The first two plug-in vehicles from major automakers in the US were the Chevy Volt and the Nissan Leaf. Ever since they went on sale to much fanfare in late 2010, we've been tracking the monthly sales with great interest
(and, of course, other green vehicle sales as well
). After a big initial lead by the Volt – the Volt outsold the Leaf 23,461 to 9,819 in 2012 – the Leaf has been chugging along and outsold the Volt every month since November 2013. We knew that the cumulative totals would soon tip in favor of the Leaf, but for at least one more month, the Volt is going to be able to say its the most popular plug-in vehicle in the US. Overall, for all officially reported sales of the Leaf and the Volt, things are almost exactly tied. Since the vehicles went on sale in the end of 2010 until the end of February 2015, the Volt has sold 74,592 units and the Leaf has sold ... drumroll please ... 74,590 units.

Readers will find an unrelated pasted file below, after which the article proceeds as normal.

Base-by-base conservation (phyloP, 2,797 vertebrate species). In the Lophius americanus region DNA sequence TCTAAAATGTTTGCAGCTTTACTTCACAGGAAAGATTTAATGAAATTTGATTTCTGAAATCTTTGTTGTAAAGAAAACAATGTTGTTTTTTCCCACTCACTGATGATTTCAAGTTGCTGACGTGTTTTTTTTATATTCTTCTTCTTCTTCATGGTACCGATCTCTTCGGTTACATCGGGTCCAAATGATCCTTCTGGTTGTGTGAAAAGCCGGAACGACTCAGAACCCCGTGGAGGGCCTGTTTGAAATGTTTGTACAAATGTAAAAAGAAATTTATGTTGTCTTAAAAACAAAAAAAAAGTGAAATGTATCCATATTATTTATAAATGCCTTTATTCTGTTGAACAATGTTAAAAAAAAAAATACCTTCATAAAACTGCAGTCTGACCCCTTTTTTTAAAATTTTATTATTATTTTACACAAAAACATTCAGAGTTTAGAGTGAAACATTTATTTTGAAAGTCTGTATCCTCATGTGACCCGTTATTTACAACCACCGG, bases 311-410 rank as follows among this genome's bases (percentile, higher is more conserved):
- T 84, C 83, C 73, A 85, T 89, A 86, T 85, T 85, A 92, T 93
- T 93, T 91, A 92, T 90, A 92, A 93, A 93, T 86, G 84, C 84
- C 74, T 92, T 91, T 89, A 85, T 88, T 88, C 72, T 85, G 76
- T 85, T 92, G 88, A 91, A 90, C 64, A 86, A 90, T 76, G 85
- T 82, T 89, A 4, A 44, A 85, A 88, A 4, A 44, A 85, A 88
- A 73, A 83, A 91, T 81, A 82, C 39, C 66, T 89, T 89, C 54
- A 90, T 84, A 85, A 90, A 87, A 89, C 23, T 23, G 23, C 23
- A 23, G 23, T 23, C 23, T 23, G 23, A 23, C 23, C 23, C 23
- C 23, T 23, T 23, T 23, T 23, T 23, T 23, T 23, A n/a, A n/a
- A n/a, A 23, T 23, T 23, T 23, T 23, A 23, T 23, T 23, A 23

For February, Leaf sales totaled 1,198 units, a 17-percent drop from the 1,425 Leafs sold last February. Brendan Jones, Nissan's director of Electric Vehicle
Sales and Infrastructure, said in a statement that, "Tough winter weather in several key markets held EV sales back in February. As we head into spring, we look forward to seeing more dealership
traffic so shoppers can experience firsthand the benefits of the all-electric Nissan Leaf." Of course, it was cold in the US last February, too, but we're sure that the nasty weather did indeed play a role last month.
Things were even worse for the Chevy Volt, which dropped to just 693 copies sold, down 47 percent from the 1,210 sold last year. That's just barely enough for Chevy to keep talking about its plug-in sales leadership, but we expect the message to change once the March numbers come out next month.